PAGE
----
Some of the first keen visitors to Sicily were the ancient Greeks. They loved the place so much that they stayed for centuries, founding a number of important settlements on the island. Since then Romans, Saracens (not the rugby team), Normans and modern tourists from all over the world have come to bask in the Sicilian sun and savour the island’s cuisine and pace of life.
Located at the ‘toe’ of the Italian mainland, the island is the football that is firmly placed between the cobalt Tyrrhenian Sea and the rest of the Mediterranean. With seven UNESCO Heritage Sites across the island amongst dozens of ruins, romantic buildings and even a live volcano, Sicily is a truly unique experience. Guided tours will take you around the villages, ruins and cities on the island where you’ll have ample time to explore and marvel at the sights and surroundings.
Arriving at the Sicilian capital of Palermo, you will be met with a metropolitan coastal city, where the past is never far from the charming restaurants and piazzas. Stroll along the marina or immerse yourself in the shopping opportunities found in and around the Via Roma, and be careful not to strain your neck too much from looking up at all the spires and churches that rise in numbers above the city. Heading out of the city to take in the rest of the island, you’ll never be short of things to do, see and taste. Visit the vineyards at Marsala for a taste of the local wine, before experiencing the UNESCO Heritage Sites of the Valley of Temples, the Villa Romana del Casale as well as the archaeological sites of Erice and Selinunte. After an evening, dining on delicious local food and a good night’s sleep, you can spend the next day exploring the beautiful east coast of Sicily. Cities like Taormina and Siracusa have attracted writers, musicians and artists for centuries and the picturesque beauty of these places may even invoke the muse of creativity in you. The east coast is also where you’ll find the old city of Catania. Explore the baroque architecture of the city, including the Piazza del Duomo and the Teatro Massimo Bellini, before heading to Catania’s neighbouring natural giant, Mount Etna. The tallest active volcano in the world, you can go on guided tours that will take you up the steep side and near to the jaw-dropping crater.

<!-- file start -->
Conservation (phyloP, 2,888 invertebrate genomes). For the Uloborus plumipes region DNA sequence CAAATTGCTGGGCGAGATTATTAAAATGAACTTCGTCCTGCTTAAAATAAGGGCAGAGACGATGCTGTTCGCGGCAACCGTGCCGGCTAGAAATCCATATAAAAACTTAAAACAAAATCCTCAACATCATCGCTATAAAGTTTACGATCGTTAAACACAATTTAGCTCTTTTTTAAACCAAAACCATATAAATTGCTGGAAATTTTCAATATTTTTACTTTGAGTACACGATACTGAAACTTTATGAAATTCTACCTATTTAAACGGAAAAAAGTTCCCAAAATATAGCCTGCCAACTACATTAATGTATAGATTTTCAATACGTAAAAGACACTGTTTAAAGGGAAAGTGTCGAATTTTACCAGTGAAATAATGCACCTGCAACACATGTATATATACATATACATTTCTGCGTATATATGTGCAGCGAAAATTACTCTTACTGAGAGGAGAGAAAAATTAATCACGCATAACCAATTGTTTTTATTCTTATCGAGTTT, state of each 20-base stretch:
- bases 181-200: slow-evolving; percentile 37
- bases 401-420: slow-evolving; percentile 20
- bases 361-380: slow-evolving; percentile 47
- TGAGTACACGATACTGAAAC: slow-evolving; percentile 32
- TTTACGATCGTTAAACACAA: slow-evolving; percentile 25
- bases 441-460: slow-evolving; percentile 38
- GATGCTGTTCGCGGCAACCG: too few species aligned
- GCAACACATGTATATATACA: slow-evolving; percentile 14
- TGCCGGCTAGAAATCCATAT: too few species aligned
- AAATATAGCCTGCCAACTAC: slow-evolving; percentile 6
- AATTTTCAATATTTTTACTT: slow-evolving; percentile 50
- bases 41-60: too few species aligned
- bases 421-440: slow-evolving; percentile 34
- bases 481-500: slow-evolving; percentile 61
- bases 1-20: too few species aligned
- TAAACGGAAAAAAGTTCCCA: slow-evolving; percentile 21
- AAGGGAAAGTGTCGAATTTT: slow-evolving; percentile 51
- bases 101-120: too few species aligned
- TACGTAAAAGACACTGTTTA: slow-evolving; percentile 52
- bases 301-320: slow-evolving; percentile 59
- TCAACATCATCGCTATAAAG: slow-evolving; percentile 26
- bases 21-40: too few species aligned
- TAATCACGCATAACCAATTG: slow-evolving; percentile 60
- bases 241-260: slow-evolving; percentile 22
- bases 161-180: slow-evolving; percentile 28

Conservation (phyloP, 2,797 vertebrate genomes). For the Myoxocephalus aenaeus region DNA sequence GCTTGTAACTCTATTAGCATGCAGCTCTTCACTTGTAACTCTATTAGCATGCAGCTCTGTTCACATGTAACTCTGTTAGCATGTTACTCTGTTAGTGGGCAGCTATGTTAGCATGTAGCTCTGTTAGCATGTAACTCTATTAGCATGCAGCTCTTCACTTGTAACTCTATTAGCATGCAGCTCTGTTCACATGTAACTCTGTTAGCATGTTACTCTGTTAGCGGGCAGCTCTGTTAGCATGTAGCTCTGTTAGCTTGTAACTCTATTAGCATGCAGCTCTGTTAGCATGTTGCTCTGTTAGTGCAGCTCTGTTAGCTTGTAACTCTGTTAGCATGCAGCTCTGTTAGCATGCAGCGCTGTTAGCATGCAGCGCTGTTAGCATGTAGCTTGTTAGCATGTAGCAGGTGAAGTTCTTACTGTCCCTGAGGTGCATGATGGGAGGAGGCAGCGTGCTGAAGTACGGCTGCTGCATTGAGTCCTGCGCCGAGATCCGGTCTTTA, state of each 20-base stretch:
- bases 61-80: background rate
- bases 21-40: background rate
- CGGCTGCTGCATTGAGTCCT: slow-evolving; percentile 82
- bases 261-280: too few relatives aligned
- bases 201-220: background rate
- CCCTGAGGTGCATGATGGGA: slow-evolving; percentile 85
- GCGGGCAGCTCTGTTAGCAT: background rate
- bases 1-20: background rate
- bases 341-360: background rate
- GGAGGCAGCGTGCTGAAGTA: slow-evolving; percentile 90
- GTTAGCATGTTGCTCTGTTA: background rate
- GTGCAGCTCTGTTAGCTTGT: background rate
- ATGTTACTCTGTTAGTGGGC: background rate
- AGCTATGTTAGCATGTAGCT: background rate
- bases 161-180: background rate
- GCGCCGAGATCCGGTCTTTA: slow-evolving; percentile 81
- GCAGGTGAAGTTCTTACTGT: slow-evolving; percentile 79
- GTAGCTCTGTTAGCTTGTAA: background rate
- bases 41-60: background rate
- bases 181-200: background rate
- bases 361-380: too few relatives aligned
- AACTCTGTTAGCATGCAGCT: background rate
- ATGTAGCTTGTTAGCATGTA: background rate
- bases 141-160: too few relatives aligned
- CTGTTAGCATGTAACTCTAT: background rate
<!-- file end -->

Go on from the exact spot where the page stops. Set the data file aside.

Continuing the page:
After a few days of exploring the island, you’ve more than earned the opportunity to kick back and just relax on one of the beautiful beaches that are found across Sicily, and remember, you’re never too far from a glass of wine or a restaurant serving delicious food on this beautiful island.
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